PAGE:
Mechanics’ firm set be dissolved
8:20am Wednesday 5th September 2012 in News
THE future of the Mechanics’ Institute remains uncertain as the company which owns the faded icon is set to be dissolved.
Companies House, the register of UK firms, says it will strike off and dissolve Forefront Estates Ltd for not complying with rules governing limited businesses.
The firm, whose only remaining director is businessman Mathew Singh, failed to file its annual return – which gives basic details about the company – by the due date of February 21.
The action could have been suspended if Mr Singh had sent in the document or if a third party had raised a reasonable objection by August 29, but Companies House says it did not receive anything and has now started the dissolution process, which will be complete when a notice is published in the London Gazette next Tuesday.
From the date of dissolution, any assets will pass to the Crown because they do not have a legal owner, the company’s bank account will be frozen, and it will no longer exist as a limited company.
It is not clear how this leaves Swindon Council, which has a charge on the property for the £300,000-plus the authority spent on emergency repairs to the building.
The council has started the legal process to recoup another £800,000 for additional work, and it is working up costed plans to completely refurbish the exterior of the building to find a sustainable use for it.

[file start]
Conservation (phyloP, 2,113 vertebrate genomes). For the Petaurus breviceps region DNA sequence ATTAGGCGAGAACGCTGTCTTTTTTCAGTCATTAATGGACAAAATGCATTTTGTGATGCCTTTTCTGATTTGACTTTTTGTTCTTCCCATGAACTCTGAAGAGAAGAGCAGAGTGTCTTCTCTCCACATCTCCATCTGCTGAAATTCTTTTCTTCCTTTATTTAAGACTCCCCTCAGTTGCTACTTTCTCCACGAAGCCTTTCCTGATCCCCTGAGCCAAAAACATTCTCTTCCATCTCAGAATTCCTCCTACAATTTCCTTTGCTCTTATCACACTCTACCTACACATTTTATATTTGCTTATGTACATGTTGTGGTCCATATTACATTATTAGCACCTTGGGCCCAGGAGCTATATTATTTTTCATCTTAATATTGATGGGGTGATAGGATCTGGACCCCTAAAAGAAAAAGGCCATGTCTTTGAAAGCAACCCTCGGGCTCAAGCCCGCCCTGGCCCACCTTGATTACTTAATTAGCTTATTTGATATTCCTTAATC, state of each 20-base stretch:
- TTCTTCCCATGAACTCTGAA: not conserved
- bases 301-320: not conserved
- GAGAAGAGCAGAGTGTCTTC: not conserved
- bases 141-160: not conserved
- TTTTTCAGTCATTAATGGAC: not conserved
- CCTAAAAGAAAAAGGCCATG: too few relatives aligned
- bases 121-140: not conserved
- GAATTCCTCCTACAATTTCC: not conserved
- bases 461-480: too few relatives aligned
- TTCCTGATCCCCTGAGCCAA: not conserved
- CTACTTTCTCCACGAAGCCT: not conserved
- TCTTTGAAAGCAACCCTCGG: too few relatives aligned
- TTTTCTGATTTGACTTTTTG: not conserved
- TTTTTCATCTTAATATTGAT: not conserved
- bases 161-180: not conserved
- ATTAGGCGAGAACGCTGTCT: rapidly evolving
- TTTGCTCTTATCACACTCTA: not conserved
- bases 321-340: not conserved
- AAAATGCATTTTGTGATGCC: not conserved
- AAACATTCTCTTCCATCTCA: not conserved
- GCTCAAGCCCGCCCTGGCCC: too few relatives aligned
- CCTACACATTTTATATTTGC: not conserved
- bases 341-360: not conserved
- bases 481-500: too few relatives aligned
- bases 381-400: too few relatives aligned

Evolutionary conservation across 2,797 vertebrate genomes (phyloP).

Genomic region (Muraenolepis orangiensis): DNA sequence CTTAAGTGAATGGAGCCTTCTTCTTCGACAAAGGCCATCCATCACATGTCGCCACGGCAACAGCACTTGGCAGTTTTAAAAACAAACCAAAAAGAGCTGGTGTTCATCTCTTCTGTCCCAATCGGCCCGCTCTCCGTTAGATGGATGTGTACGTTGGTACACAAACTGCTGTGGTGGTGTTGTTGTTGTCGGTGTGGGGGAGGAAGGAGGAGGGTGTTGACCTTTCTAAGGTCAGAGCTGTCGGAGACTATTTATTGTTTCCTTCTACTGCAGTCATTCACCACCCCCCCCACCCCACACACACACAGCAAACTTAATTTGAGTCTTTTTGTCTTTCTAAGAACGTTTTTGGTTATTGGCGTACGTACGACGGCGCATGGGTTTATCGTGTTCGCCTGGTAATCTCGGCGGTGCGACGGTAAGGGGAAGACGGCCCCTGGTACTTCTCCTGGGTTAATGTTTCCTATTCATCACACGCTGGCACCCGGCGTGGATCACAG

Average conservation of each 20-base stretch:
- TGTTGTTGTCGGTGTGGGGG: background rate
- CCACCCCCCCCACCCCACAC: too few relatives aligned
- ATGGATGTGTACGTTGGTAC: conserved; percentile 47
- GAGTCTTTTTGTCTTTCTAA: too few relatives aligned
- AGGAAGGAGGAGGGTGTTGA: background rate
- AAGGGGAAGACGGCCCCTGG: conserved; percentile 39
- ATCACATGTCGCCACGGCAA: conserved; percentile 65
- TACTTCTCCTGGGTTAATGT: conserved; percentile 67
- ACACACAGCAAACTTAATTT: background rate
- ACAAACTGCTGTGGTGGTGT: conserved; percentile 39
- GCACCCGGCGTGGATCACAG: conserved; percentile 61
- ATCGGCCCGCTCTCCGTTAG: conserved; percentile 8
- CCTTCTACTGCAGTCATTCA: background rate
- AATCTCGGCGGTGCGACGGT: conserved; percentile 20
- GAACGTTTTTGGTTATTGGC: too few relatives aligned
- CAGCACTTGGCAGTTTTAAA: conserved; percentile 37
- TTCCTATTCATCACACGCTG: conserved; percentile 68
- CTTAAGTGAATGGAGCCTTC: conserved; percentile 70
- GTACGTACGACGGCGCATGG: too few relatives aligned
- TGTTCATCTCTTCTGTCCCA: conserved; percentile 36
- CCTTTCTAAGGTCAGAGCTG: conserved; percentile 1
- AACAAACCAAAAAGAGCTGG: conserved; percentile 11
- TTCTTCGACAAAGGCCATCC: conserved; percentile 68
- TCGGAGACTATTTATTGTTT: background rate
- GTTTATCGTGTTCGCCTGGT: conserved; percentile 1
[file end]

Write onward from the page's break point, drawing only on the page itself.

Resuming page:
Council leader Rod Bluh said the council was looking into funding options before making its next move.
He said: “Our position is quite simple. We’ve got all sorts of people trying to work up various options or likely options, trying to establish what may be possible in terms of support from Lottery funding etc, and until we know what the possibilities are, we aren’t in a position to know what to do next.
“So it’s having the full facts before any further decisions are made.”
Daniel Rose, the chairman of the Mechanics’ Institution Trust, said the trust had predicted some time ago that Forefront Estates would not deliver, but said the dissolution significantly increased the chance of the listed building coming under council control.
He said: “At the end of the day it will come back to what we’ve said all along. The council will end up with this option and what the trust will be doing is lobbying hard to make sure they make the right choice and work with the trust to make sure that building can transfer into community ownership and community use.”
A council spokesman said it had taken legal advice and had been advised the dissolution would not affect its status as a priority creditor.